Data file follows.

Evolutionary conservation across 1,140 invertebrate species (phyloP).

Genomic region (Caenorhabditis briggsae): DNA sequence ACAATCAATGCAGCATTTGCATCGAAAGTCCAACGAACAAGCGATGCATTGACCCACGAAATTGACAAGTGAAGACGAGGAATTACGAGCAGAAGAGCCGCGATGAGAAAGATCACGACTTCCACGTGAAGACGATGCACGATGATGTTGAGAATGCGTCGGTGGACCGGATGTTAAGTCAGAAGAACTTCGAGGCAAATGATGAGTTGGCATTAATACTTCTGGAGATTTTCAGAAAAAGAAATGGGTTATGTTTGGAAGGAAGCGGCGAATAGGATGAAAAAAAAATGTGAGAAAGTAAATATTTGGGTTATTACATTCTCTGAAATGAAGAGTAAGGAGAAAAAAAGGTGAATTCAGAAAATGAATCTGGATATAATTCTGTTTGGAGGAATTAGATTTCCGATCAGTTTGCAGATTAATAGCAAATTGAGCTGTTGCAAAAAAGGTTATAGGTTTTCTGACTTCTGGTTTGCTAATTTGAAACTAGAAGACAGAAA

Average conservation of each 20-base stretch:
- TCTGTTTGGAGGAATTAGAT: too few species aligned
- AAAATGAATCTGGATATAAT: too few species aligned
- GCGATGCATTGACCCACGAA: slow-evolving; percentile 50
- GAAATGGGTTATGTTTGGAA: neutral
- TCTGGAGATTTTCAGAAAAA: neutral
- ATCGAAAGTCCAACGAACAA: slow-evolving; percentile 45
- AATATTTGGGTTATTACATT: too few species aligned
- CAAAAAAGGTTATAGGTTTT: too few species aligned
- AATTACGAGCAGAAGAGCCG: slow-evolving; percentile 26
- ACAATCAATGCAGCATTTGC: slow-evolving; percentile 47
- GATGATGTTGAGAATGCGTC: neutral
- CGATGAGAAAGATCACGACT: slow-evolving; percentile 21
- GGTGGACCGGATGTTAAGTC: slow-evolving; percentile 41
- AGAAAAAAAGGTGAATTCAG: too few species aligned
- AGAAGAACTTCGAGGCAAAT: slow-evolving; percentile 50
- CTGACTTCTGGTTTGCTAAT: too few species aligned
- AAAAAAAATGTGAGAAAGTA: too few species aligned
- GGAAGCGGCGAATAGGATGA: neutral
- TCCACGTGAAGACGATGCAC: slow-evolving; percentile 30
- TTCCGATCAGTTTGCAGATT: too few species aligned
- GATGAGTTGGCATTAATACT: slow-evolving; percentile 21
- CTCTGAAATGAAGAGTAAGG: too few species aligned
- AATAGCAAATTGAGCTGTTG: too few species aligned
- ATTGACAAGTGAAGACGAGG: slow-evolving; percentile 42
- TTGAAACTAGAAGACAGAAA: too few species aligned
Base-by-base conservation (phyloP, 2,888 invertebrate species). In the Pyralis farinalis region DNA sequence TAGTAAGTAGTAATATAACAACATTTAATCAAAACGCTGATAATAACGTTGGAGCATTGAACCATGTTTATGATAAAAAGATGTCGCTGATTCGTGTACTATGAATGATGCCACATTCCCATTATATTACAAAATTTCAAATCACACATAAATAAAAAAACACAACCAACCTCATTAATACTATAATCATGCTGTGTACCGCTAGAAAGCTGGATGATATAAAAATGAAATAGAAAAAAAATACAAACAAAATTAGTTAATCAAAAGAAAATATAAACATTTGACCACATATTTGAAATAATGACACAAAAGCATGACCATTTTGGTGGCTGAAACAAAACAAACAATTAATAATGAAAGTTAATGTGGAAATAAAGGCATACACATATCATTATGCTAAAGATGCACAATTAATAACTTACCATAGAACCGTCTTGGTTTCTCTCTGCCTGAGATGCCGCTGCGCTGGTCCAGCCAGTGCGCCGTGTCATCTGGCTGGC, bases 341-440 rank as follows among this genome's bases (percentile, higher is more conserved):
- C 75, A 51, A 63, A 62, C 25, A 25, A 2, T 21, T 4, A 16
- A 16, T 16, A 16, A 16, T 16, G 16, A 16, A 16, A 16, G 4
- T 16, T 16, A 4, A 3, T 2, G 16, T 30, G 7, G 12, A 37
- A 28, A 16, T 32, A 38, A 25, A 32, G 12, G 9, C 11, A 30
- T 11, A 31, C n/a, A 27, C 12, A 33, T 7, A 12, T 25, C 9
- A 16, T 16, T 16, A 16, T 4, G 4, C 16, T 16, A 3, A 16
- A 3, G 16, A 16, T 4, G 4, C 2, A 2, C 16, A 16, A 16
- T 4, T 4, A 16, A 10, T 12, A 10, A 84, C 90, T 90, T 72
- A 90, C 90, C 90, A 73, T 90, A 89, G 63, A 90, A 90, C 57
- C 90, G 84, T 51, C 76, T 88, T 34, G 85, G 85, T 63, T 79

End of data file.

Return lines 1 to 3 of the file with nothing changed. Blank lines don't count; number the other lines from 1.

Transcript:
Evolutionary conservation across 1,140 invertebrate species (phyloP).

Genomic region (Caenorhabditis briggsae): DNA sequence ACAATCAATGCAGCATTTGCATCGAAAGTCCAACGAACAAGCGATGCATTGACCCACGAAATTGACAAGTGAAGACGAGGAATTACGAGCAGAAGAGCCGCGATGAGAAAGATCACGACTTCCACGTGAAGACGATGCACGATGATGTTGAGAATGCGTCGGTGGACCGGATGTTAAGTCAGAAGAACTTCGAGGCAAATGATGAGTTGGCATTAATACTTCTGGAGATTTTCAGAAAAAGAAATGGGTTATGTTTGGAAGGAAGCGGCGAATAGGATGAAAAAAAAATGTGAGAAAGTAAATATTTGGGTTATTACATTCTCTGAAATGAAGAGTAAGGAGAAAAAAAGGTGAATTCAGAAAATGAATCTGGATATAATTCTGTTTGGAGGAATTAGATTTCCGATCAGTTTGCAGATTAATAGCAAATTGAGCTGTTGCAAAAAAGGTTATAGGTTTTCTGACTTCTGGTTTGCTAATTTGAAACTAGAAGACAGAAA

Average conservation of each 20-base stretch: